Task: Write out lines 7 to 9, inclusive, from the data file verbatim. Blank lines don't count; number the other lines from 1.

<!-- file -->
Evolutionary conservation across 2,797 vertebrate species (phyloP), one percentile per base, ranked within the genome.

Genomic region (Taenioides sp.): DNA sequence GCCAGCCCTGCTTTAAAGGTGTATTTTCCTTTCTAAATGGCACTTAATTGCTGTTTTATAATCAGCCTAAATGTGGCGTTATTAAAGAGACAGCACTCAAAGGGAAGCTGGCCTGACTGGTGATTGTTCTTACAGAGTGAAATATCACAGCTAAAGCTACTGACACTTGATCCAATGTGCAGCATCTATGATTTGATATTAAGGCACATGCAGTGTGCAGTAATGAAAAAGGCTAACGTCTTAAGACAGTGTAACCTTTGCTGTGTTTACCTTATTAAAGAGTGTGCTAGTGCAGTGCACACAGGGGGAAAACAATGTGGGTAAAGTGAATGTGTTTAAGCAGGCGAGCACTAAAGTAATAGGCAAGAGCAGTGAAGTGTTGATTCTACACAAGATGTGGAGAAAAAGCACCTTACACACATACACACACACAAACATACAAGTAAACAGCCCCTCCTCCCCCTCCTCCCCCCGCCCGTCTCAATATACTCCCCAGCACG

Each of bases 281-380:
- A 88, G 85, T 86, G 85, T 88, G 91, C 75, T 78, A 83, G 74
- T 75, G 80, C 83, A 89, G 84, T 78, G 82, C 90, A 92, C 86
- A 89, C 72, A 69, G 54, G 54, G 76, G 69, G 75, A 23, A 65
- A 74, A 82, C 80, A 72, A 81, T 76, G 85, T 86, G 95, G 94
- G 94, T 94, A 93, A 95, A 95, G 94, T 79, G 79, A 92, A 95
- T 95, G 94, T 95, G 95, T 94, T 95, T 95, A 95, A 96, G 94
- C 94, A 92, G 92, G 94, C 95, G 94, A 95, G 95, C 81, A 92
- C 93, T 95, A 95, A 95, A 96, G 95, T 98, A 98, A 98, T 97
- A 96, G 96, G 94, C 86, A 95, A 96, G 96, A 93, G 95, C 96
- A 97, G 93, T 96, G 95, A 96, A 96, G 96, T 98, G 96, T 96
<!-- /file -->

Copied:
- A 74, A 82, C 80, A 72, A 81, T 76, G 85, T 86, G 95, G 94
- G 94, T 94, A 93, A 95, A 95, G 94, T 79, G 79, A 92, A 95
- T 95, G 94, T 95, G 95, T 94, T 95, T 95, A 95, A 96, G 94